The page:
Some faculty members at Trident Technical College fear that professor evaluations tied to a revamped term schedule could put their careers in jeopardy, Colleen Flaherty reports for Inside Higher Ed.
In 2014, Trident moved from a 14-week semester to two seven-week terms in the fall and spring, including a week in between. The shift means a full course load is now equivalent to two courses in the first seven-week term and three in the second term, as opposed to five courses over a 14-week period. The college is touting great strides under the new system, with the school achieving a student course success rate of about 75% for the first time in 20 years.
As part of the makeover, faculty members are required to undergo an annual performance evaluation that ties 10% of their ratings to their student success rates. No faculty members interviewed by Inside Higher Ed said they had inflated students' grades to earn higher ratings, but it is a concern because Trident offers no tenure.
Some professors also say the new schedule has resulted in lower course enrollments, with students unable to manage classes and jobs.
"There's been a lot of talk since we went into a compression schedule among instructors about dummying down their classes," says an anonymous professor in the humanities and social sciences division. The professor adds that some colleagues say they cannot cover the same amount of material in a class.
"And then of course, when your yearly evaluation is tied to student success and it used to not be at all, there will certainly be those who feel pressured," the professor says.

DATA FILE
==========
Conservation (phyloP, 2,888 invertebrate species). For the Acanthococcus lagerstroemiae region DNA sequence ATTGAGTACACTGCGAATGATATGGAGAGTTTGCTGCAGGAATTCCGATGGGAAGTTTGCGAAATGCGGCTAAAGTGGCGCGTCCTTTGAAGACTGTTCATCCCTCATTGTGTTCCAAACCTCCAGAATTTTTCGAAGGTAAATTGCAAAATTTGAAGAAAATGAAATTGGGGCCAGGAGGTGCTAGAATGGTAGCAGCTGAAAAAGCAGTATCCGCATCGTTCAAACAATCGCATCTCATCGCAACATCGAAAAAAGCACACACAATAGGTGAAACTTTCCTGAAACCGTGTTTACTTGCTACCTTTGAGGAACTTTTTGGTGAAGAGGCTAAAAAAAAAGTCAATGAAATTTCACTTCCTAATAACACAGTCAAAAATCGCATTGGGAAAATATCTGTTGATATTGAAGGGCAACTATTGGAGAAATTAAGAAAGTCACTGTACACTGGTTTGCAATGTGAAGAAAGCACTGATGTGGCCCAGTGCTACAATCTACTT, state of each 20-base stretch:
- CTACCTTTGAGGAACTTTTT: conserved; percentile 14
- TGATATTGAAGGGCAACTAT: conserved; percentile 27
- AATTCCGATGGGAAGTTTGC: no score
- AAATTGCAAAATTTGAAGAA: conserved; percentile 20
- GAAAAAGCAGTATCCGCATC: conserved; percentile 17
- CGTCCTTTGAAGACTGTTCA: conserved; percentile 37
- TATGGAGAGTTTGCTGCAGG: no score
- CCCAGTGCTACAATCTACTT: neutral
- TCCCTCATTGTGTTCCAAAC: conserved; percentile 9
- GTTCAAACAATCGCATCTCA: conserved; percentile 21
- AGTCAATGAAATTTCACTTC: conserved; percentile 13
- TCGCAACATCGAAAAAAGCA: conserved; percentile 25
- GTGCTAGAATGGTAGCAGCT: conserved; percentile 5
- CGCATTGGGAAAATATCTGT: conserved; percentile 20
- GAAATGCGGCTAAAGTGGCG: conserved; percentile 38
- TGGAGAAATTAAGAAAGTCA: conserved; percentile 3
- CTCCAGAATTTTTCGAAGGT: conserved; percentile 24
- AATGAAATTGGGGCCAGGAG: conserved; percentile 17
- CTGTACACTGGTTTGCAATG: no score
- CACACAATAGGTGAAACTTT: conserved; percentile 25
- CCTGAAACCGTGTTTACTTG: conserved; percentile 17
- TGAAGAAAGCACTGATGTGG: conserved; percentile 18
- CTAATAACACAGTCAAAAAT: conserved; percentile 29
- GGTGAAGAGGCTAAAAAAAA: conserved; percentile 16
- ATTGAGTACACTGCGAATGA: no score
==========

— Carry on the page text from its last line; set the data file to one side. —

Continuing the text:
Those pressures have led some instructors to rely more on take-home or online exams, which are more difficult to monitor for cheating, and others to remove assignments from their syllabuses. The change has been particularly challenging for foreign language professors, who say they cannot properly teach a language in seven weeks.
While not all professors claim to feel the stresses of a compressed schedule, they do say they are confused by the complexity of performance evaluations. To earn the 10 percentage points tied to student success, professors must earn an "exceptional" or "satisfactory" rating.
There are 16 ways to do so, including:
- Having 76% of students passing with a "C" or falling within five percentage points of the department average (satisfactory);
- Having 82% of students passing with at least a "C" (exceptional); and
- Meeting department averages (exceptional).
Trident president rejects claims of grade inflation
Trident President Mary Thornley has dismissed claims that the new system causes grade inflation. She says about half of the college's courses are taught by adjuncts, whose evaluations are not tied to student performance and who have seen increases in student success rates similar to other instructors.
Thornley also notes that of 335 faculty members, only six have been unable to earn an exceptional or satisfactory rating. Further, she says that while e[HD1] nrollment has dropped 10% since 2011, that decrease is less than both state and national average enrollment declines, which are both around 13% (Flaherty, Inside Higher Ed, 2/18).
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